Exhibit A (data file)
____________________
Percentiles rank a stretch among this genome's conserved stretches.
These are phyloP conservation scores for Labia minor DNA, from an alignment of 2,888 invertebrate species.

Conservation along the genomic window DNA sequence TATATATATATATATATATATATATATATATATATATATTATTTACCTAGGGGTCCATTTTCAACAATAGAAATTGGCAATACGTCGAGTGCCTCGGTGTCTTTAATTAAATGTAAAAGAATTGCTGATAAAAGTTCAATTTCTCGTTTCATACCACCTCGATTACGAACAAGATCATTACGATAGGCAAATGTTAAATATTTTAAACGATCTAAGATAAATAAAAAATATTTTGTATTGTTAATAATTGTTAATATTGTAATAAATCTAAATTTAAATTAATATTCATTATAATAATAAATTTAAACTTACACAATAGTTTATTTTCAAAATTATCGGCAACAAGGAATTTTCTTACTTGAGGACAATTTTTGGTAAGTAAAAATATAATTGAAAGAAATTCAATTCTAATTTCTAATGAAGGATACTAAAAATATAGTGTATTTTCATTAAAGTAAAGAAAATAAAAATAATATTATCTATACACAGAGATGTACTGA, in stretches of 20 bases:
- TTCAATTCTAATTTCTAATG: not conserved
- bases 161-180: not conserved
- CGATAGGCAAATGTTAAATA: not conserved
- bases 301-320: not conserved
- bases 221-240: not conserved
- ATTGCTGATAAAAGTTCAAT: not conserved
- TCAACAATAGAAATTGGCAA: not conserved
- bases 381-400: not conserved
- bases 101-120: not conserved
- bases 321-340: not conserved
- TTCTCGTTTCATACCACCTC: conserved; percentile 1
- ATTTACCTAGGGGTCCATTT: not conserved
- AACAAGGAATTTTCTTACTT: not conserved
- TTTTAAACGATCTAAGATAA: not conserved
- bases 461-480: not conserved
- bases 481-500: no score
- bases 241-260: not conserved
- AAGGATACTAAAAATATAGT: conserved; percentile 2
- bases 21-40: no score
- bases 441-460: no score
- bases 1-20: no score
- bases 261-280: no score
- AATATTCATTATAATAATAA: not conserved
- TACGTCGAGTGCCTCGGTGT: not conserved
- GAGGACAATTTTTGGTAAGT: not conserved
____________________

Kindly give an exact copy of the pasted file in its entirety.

Percentiles rank a stretch among this genome's conserved stretches.
These are phyloP conservation scores for Labia minor DNA, from an alignment of 2,888 invertebrate species.

Conservation along the genomic window DNA sequence TATATATATATATATATATATATATATATATATATATATTATTTACCTAGGGGTCCATTTTCAACAATAGAAATTGGCAATACGTCGAGTGCCTCGGTGTCTTTAATTAAATGTAAAAGAATTGCTGATAAAAGTTCAATTTCTCGTTTCATACCACCTCGATTACGAACAAGATCATTACGATAGGCAAATGTTAAATATTTTAAACGATCTAAGATAAATAAAAAATATTTTGTATTGTTAATAATTGTTAATATTGTAATAAATCTAAATTTAAATTAATATTCATTATAATAATAAATTTAAACTTACACAATAGTTTATTTTCAAAATTATCGGCAACAAGGAATTTTCTTACTTGAGGACAATTTTTGGTAAGTAAAAATATAATTGAAAGAAATTCAATTCTAATTTCTAATGAAGGATACTAAAAATATAGTGTATTTTCATTAAAGTAAAGAAAATAAAAATAATATTATCTATACACAGAGATGTACTGA, in stretches of 20 bases:
- TTCAATTCTAATTTCTAATG: not conserved
- bases 161-180: not conserved
- CGATAGGCAAATGTTAAATA: not conserved
- bases 301-320: not conserved
- bases 221-240: not conserved
- ATTGCTGATAAAAGTTCAAT: not conserved
- TCAACAATAGAAATTGGCAA: not conserved
- bases 381-400: not conserved
- bases 101-120: not conserved
- bases 321-340: not conserved
- TTCTCGTTTCATACCACCTC: conserved; percentile 1
- ATTTACCTAGGGGTCCATTT: not conserved
- AACAAGGAATTTTCTTACTT: not conserved
- TTTTAAACGATCTAAGATAA: not conserved
- bases 461-480: not conserved
- bases 481-500: no score
- bases 241-260: not conserved
- AAGGATACTAAAAATATAGT: conserved; percentile 2
- bases 21-40: no score
- bases 441-460: no score
- bases 1-20: no score
- bases 261-280: no score
- AATATTCATTATAATAATAA: not conserved
- TACGTCGAGTGCCTCGGTGT: not conserved
- GAGGACAATTTTTGGTAAGT: not conserved